In the dark, damp forest near Slana, Alaska our photographer, Michael Quinton was lucky enough to be tipped off about resident male Boreal Owl broadcasting his mating call. A female responds to his vocalizations, they mate and she lays a clutch of eggs in an abandoned woodpecker nest in a tall snag that fortunately had been adapted by the photographer to photograph the previous residents.
Over several months Michael visits the snag to document the progress of the chicks hatching, growth and fledging. Each evening the male arrives at the nest site to deliver prey to the owlets and the female. As the Alaskan days grow shorter, the male becomes active as twilight engulfs the stand of tall white spruce and poplar. He is the sole provider for the five owlets snuggled inside a hollow stub. The female abandoned her owlets when they were three weeks of age. They no longer needed brooding so apparently her role was complete.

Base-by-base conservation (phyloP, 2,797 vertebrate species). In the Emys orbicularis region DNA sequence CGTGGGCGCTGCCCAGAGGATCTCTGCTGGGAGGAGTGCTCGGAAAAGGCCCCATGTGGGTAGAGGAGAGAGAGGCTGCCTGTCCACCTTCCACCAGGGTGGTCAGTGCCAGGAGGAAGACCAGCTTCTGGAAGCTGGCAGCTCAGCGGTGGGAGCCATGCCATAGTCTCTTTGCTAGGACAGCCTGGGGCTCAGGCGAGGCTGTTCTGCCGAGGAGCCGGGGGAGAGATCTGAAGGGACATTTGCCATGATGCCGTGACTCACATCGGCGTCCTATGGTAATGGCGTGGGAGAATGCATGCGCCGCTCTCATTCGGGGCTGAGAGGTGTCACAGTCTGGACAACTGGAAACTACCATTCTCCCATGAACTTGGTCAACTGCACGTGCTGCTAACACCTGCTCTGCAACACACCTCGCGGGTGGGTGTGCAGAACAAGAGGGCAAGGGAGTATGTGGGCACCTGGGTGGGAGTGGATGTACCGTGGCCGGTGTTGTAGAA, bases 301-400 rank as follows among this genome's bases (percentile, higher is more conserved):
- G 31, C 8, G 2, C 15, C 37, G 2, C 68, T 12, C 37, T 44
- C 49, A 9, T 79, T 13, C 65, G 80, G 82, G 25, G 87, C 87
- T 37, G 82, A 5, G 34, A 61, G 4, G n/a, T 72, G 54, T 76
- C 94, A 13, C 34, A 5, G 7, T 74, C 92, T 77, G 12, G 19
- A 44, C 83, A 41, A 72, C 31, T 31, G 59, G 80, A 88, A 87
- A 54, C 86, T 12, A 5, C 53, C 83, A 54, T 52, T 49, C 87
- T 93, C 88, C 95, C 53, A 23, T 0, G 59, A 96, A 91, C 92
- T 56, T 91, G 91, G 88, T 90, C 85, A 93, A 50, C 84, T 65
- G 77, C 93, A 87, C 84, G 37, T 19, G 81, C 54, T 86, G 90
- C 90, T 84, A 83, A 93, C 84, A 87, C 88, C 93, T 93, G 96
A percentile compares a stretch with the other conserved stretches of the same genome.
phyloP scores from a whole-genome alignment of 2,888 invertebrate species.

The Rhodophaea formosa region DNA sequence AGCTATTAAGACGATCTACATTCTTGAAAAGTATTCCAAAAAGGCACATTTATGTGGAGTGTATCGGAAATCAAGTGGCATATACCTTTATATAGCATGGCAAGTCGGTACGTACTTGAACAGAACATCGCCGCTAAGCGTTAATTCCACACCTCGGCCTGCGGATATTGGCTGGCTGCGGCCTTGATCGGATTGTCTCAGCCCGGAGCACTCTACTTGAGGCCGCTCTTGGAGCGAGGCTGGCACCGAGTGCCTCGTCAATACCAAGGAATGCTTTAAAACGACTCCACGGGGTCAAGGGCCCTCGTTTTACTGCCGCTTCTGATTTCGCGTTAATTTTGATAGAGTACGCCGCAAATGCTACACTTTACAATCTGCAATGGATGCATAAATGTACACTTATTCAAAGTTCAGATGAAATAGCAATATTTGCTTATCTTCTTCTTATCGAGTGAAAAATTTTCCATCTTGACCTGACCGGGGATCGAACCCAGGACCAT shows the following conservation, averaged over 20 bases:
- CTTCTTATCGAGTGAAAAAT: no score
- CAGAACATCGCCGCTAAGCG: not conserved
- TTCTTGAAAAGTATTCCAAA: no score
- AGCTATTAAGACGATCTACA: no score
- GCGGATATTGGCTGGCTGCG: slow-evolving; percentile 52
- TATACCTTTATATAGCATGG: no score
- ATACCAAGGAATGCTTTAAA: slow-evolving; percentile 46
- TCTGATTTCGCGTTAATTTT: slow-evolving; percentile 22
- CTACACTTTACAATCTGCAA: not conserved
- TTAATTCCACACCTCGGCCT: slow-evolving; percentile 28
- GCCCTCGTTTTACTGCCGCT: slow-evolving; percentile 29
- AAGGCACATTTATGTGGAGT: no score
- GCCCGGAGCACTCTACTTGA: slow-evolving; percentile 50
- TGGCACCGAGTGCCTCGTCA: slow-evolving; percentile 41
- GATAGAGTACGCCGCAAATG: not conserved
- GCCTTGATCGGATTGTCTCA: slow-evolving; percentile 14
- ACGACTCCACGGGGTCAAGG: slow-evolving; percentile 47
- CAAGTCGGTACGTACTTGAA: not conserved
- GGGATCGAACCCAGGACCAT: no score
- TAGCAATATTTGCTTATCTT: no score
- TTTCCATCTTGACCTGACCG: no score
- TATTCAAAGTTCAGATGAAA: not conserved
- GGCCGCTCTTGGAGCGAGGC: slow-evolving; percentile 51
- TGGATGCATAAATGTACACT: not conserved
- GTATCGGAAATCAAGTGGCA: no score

As the owlets thrive they begin to test their wings with virgin flights from the nest and eventually explore their forest domain. All of the chicks that fledged survived and after the two month cycle the family disappeared into the woods.
The images in this gallery are from two separate nests with two seasons of owlets.